Side A was labeled the somewhat presumptuous ’Best Rap’ and side B the equally creative ’Best R&B’. Here’s the song-by-song breakdown:
Side A - ‘Best Rap’
Juicy - The Notorious B.I.G. (1994)
I’d bet 83% of people couldn’t tell you what their favorite song is. I can. It’s Juicy. And it’s not even close. Not sure how a 14 year old in well-off suburbia related to lines like Super Nintendo, Sega Genesis, when I was dead broke, man, I couldn’t picture this. But I did. Even though up until that point I had actually already owned Atari, Nintendo and Sega Genesis.
Get Money - Junior M.A.F.I.A. featuring The Notorious B.I.G. (1995)
This song “features” Biggie the way the New England Patriots “feature” Tom Brady. Junior M.A.F.I.A. was a group, created by Biggie and made up of his childhood friends, whom encountered a quick rise to fame. Shockingly, the group in it’s original form only lasted one album.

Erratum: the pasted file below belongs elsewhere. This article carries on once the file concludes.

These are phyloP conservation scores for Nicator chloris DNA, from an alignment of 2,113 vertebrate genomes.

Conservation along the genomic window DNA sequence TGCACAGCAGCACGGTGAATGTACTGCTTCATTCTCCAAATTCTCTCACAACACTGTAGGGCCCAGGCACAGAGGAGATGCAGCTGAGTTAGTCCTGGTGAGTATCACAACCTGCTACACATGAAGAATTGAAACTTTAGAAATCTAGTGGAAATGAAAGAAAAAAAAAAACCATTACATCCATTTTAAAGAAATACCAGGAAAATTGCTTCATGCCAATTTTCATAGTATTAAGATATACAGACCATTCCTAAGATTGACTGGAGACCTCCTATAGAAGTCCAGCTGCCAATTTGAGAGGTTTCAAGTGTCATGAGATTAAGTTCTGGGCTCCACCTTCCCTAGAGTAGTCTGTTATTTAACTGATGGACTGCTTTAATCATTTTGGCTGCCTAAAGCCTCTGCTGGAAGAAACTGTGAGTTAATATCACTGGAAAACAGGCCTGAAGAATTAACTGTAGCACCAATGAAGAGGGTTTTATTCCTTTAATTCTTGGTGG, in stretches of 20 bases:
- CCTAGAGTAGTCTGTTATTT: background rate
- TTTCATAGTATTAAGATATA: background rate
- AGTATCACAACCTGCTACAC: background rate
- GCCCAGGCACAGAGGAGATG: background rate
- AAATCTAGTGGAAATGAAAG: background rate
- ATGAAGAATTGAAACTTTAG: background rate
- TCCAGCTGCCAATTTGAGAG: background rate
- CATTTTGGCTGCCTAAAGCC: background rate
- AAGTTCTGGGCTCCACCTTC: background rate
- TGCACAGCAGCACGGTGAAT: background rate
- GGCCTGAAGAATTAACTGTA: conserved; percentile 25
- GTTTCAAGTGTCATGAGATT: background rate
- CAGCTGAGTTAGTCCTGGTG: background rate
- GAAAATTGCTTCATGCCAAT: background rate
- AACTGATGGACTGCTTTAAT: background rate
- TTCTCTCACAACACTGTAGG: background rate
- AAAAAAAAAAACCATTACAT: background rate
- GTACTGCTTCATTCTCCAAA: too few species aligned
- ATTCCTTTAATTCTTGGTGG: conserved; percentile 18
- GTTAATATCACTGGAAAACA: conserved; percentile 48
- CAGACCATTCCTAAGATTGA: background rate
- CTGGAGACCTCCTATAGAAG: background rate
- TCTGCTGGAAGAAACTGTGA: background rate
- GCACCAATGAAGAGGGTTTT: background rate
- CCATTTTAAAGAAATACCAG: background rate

Only You - 112 featuring The Notorious B.I.G. and Mase (1996)
As you can begin to tell, I was kind of obsessed with Biggie. I couldn’t tell you a single class I took my junior year of high school but I can tell you where I was and how I found out about Biggie’s death that year. Homeroom. Channel one news. Probably from Anderson Cooper or Lisa Ling.
This song is most notable for the introduction of Mase into the rap game. Mase’s career took the MC Hammer path - rapid popularity, a religious career change, and then frequent, long rumored or attempted comebacks.